The Account Reaper

The Account Reaper removes data from deleted accounts in the background.

An account is marked for deletion by a reseller issuing a DELETE request on the account’s storage URL. This simply puts the value DELETED into the status column of the account_stat table in the account database (and replicas), indicating the data for the account should be deleted later.

There is normally no set retention time and no undelete; it is assumed the reseller will implement such features and only call DELETE on the account once it is truly desired the account’s data be removed. However, in order to protect the Swift cluster accounts from an improper or mistaken delete request, you can set a delay_reaping value in the [account-reaper] section of the account-server.conf to delay the actual deletion of data. At this time, there is no utility to undelete an account; one would have to update the account database replicas directly, setting the status column to an empty string and updating the put_timestamp to be greater than the delete_timestamp. (On the TODO list is writing a utility to perform this task, preferably through a REST call.)

The account reaper runs on each account server and scans the server occasionally for account databases marked for deletion. It will only trigger on accounts that server is the primary node for, so that multiple account servers aren’t all trying to do the same work at the same time. Using multiple servers to delete one account might improve deletion speed, but requires coordination so they aren’t duplicating effort. Speed really isn’t as much of a concern with data deletion and large accounts aren’t deleted that often.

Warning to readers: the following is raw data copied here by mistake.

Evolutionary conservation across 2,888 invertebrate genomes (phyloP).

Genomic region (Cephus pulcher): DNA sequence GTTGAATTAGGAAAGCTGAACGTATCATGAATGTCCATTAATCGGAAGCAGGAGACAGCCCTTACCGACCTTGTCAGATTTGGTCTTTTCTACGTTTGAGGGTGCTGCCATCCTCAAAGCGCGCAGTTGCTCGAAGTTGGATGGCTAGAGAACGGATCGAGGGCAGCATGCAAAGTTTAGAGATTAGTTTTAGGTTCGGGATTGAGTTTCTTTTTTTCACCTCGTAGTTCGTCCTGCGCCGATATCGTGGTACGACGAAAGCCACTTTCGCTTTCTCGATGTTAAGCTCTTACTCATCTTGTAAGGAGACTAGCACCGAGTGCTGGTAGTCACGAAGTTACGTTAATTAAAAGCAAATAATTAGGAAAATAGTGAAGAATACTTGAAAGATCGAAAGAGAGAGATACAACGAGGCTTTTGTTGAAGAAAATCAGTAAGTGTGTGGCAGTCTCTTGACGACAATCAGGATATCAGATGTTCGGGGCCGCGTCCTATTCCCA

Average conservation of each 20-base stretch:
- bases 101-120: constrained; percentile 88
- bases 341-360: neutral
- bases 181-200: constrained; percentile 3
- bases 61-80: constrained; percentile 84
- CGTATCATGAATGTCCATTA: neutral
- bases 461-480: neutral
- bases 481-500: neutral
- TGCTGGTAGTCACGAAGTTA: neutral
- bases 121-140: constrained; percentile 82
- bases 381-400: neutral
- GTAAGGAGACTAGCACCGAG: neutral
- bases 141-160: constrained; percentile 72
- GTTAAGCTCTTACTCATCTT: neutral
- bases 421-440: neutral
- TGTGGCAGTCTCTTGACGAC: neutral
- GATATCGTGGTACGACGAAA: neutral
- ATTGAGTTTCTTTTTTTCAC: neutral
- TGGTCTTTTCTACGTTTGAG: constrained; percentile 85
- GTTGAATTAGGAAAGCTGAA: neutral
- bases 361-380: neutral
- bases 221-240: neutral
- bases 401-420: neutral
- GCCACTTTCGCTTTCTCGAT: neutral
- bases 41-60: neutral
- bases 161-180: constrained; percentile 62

The deletion process for an account itself is pretty straightforward. For each container in the account, each object is deleted and then the container is deleted. Any deletion requests that fail won’t stop the overall process, but will cause the overall process to fail eventually (for example, if an object delete times out, the container won’t be able to be deleted later and therefore the account won’t be deleted either). The overall process continues even on a failure so that it doesn’t get hung up reclaiming cluster space because of one troublesome spot. The account reaper will keep trying to delete an account until it eventually becomes empty, at which point the database reclaim process within the db_replicator will eventually remove the database files.

Sometimes a persistent error state can prevent some object or container from being deleted. If this happens, you will see a message such as “Account <name> has not been reaped since <date>” in the log. You can control when this is logged with the reap_warn_after value in the [account-reaper] section of the account-server.conf file. By default this is 30 days.


At first, a simple approach of deleting an account through completely external calls was considered as it required no changes to the system. All data would simply be deleted in the same way the actual user would, through the public REST API. However, the downside was that it would use proxy resources and log everything when it didn’t really need to. Also, it would likely need a dedicated server or two, just for issuing the delete requests.

A completely bottom-up approach was also considered, where the object and container servers would occasionally scan the data they held and check if the account was deleted, removing the data if so. The upside was the speed of reclamation with no impact on the proxies or logging, but the downside was that nearly 100% of the scanning would result in no action creating a lot of I/O load for no reason.

A more container server centric approach was also considered, where the account server would mark all the containers for deletion and the container servers would delete the objects in each container and then themselves. This has the benefit of still speedy reclamation for accounts with a lot of containers, but has the downside of a pretty big load spike. The process could be slowed down to alleviate the load spike possibility, but then the benefit of speedy reclamation is lost and what’s left is just a more complex process. Also, scanning all the containers for those marked for deletion when the majority wouldn’t be seemed wasteful. The db_replicator could do this work while performing its replication scan, but it would have to spawn and track deletion processes which seemed needlessly complex.

In the end, an account server centric approach seemed best, as described above.